E66 - 'Best of the Best' Workplace Culture - Interview with Shanyn Payne of OES
Shanyn is the Executive Director of Human Resources at Online Education Services (OES.edu.au) where she has been since 2011, part of the start up team. She guided the creation and implementation of all people related initiatives across the business including recruitment, remuneration, leadership development and organisational culture and engagement. All this through rapid expansion and growth. The efforts have not gone unnoticed, and OES has achieved and maintained Aon Hewitt Best Employer accreditation in 2014, 2015 and 2016. In 2017 they were named “The Best of the Best”.
- How you merge two distinct cultures - Swinburne University and Seek - to create a new business that thrives, instead of imploding like many joint ventures. The secret is in defining the culture from the beginning and making a decision to be a people first business.
- Culture of trust: what they did from the start to set them on track to be the Best of the Best of workplaces. This included discretionary sick leave and no probation period.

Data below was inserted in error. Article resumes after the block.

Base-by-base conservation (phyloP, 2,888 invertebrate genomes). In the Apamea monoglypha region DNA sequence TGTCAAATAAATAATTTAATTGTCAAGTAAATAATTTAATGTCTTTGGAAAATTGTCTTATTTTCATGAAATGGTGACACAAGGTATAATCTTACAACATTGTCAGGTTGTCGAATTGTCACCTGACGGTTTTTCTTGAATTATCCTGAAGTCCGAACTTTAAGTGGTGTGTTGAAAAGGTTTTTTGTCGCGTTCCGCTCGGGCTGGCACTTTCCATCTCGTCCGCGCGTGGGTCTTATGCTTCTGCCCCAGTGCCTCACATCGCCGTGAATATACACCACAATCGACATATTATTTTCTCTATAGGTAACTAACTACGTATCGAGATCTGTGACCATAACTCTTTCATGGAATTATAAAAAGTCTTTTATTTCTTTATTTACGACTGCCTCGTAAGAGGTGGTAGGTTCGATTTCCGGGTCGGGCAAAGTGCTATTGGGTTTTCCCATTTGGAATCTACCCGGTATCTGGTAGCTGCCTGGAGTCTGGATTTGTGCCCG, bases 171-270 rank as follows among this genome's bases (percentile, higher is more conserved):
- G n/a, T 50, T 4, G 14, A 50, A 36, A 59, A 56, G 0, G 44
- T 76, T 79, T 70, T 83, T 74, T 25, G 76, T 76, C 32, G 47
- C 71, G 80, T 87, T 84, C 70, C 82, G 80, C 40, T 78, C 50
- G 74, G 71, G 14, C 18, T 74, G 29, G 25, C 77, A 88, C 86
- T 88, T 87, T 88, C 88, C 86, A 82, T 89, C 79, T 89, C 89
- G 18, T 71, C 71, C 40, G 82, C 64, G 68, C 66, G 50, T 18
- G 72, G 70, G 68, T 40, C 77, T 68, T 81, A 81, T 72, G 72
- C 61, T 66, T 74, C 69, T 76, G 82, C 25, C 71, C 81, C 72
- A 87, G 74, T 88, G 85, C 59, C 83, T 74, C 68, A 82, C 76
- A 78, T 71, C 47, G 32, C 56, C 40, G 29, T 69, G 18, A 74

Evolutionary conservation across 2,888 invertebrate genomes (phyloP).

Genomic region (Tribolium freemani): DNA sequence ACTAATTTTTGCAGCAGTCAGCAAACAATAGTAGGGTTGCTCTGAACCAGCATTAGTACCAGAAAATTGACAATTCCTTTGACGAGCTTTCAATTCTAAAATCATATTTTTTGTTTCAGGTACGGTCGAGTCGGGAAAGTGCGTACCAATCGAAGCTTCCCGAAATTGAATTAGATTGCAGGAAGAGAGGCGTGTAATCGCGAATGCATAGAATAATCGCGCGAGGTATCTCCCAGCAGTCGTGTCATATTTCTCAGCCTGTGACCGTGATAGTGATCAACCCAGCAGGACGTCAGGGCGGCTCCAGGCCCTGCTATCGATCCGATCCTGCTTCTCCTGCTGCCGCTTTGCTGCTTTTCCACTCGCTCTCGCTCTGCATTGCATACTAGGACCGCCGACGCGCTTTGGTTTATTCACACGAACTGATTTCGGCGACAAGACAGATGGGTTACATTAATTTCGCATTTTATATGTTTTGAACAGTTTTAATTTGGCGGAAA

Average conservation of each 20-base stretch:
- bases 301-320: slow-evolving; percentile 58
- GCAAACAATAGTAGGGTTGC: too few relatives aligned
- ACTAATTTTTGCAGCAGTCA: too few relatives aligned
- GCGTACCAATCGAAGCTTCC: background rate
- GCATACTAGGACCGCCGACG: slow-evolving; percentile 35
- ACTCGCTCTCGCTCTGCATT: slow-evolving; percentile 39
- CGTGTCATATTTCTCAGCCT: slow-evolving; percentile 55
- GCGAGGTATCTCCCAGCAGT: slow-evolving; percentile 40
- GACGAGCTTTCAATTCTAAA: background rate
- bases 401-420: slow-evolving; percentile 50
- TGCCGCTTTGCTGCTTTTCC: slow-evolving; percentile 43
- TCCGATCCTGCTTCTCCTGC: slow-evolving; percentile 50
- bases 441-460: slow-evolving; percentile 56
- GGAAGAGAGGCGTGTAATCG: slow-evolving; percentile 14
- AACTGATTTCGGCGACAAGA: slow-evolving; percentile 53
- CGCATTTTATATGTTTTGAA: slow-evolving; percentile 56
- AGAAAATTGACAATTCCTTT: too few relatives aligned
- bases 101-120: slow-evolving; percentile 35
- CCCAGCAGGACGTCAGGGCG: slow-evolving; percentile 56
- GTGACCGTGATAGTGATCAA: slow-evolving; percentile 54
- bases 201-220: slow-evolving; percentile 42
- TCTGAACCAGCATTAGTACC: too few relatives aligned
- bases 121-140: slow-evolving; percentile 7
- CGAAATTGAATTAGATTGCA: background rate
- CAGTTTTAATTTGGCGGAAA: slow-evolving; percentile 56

- How discretionary sick leave led to fewer average sick leave days taken.
- The recipe of fundamentals for creating a healthy workplace culture, and keep it going, even through rapid growth and expansion. These fundamentals include:
- Remuneration that is benchmarked, market rate, and transparent.
- Extensive and thorough leadership development for all managers.
- Incorporate values in to every day practices.
- Never compromise on values in the recruitment process.
- The surprising requests from staff that keep them engaged: focus on purpose, make the student experience better, and the occasional perk.
- How you can make remote employees be even more engaged than office staff with these three key actions:
- Create a sense of community with good online platform that has staff rooms, chatter rooms, tutor rooms to swap ideas, weekend chat places.
- Flexibility of hours and working arrangements
- Ongoing professional development
- Avoid these mistakes when trying to address culture:
- Thinking perks will fix things. You need to get the fundamentals right.
- Not listening to people. Seek input and opinions on engagement, improvements, and ideas.
- Make sure your actions match words: don’t pay lip service to the values and behaviours you promise to uphold.
- The number one thing that keeps the culture healthy and accountable: the ability to give and receive effective feedback and create an environment where it is safe to do so.